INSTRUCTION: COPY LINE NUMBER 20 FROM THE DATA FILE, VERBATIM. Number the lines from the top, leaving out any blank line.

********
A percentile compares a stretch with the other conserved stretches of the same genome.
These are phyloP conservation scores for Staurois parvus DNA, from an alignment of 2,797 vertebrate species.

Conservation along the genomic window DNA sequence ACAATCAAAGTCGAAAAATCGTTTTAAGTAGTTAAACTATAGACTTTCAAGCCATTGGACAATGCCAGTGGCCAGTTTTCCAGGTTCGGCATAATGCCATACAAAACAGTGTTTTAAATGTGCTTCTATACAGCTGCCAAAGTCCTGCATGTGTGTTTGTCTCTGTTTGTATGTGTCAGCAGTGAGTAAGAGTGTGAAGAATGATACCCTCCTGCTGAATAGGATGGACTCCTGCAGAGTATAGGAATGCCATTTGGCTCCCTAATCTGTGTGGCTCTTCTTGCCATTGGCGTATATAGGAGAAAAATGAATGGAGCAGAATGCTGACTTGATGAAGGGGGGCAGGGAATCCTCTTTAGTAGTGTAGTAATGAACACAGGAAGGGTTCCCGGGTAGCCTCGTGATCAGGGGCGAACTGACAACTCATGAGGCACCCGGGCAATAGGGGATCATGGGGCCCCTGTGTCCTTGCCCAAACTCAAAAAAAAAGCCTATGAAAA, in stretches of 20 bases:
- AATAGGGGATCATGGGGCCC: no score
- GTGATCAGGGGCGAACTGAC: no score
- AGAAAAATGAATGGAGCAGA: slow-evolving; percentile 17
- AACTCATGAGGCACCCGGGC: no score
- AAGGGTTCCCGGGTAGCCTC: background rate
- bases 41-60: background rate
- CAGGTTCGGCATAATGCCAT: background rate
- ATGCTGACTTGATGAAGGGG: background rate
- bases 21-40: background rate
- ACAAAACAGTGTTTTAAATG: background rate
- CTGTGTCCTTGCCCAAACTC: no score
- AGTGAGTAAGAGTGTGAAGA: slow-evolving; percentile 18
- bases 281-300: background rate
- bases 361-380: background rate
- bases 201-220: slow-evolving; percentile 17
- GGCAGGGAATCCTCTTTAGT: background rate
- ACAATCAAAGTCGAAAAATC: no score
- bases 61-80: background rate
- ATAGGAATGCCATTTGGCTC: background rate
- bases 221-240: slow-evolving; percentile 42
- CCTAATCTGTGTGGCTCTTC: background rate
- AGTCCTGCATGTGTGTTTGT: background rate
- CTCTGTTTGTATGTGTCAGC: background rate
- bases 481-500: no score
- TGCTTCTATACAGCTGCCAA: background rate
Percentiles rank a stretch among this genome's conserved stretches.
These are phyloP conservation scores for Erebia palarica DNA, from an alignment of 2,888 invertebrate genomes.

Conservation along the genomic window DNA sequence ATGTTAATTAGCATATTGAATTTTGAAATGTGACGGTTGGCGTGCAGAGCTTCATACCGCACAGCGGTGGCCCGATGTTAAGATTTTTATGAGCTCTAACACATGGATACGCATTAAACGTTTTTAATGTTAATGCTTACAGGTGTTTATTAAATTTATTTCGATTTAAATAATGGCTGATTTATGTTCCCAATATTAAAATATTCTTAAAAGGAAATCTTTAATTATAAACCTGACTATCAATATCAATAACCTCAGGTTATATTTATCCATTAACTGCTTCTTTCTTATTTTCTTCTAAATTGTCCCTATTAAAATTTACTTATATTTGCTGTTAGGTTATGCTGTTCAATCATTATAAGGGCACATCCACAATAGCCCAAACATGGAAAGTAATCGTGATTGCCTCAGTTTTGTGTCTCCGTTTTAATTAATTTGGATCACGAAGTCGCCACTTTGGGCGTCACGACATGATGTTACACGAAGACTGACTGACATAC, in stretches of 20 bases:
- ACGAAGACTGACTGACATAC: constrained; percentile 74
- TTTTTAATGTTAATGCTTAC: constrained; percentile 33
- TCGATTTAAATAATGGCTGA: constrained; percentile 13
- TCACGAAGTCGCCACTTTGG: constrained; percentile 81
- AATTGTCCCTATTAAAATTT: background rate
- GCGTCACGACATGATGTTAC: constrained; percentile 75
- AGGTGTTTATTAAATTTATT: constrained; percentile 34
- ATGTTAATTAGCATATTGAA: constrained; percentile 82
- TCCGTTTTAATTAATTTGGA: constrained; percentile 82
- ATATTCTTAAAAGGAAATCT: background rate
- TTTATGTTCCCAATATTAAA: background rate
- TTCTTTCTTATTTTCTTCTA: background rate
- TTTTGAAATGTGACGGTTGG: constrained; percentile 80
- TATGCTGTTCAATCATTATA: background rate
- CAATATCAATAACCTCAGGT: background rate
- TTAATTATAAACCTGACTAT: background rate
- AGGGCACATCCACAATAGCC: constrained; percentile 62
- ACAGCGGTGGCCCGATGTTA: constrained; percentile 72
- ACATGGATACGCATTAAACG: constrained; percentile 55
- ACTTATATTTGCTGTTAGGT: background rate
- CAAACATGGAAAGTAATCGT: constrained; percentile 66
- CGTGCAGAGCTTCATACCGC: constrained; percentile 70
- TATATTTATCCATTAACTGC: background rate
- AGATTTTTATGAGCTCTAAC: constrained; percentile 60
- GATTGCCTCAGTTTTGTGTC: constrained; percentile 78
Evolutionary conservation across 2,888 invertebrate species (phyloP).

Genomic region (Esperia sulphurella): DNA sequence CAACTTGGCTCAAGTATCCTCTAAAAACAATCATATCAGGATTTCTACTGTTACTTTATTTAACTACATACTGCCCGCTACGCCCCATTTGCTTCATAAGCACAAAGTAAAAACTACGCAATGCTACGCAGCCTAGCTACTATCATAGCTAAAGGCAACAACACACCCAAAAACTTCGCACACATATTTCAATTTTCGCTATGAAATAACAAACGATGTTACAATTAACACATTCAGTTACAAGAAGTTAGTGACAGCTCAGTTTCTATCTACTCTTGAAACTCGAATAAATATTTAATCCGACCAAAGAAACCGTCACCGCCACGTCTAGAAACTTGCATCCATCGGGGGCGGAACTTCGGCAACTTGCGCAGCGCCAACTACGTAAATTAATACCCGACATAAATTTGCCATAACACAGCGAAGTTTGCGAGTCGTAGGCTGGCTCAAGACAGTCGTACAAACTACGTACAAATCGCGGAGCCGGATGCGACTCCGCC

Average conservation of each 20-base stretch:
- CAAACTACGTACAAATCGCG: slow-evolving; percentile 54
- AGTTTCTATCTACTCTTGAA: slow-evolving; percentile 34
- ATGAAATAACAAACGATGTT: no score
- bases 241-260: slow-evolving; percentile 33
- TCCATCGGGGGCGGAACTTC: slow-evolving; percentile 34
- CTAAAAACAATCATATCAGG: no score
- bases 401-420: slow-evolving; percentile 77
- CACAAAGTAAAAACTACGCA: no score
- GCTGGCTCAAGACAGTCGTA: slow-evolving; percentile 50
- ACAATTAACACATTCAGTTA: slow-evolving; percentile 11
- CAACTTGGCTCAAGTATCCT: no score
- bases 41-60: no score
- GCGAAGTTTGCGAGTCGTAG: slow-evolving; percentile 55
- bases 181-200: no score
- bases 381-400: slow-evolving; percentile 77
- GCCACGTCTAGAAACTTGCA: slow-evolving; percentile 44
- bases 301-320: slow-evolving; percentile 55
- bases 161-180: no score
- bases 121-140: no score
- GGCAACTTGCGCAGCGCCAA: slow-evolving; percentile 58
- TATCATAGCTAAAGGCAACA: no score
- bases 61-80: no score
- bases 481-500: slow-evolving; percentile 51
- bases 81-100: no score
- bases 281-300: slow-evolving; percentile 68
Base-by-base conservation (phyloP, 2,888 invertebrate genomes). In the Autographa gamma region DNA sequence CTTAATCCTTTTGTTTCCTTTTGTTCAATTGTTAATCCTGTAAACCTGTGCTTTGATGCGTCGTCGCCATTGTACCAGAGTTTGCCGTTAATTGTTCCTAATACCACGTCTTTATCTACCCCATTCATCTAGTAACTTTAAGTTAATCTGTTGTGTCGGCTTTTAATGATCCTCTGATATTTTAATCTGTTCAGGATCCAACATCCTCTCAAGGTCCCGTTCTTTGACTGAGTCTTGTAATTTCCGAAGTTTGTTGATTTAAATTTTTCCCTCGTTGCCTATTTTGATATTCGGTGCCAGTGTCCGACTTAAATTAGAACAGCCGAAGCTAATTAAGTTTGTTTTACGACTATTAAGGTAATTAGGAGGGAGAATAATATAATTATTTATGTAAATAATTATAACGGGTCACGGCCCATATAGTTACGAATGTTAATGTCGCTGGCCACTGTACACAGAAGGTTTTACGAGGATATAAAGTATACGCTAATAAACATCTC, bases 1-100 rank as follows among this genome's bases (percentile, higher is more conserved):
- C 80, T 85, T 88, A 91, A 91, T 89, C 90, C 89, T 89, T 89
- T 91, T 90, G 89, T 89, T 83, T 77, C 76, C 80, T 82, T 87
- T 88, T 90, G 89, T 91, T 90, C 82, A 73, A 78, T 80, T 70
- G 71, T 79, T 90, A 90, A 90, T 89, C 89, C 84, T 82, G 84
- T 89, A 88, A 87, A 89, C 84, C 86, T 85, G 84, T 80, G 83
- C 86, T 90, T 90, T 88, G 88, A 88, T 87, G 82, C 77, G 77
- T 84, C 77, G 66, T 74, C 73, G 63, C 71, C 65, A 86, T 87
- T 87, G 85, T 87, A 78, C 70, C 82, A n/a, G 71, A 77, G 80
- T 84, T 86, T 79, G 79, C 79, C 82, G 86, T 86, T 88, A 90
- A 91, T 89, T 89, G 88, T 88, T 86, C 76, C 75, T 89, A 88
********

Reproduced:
- ACAATCAAAGTCGAAAAATC: no score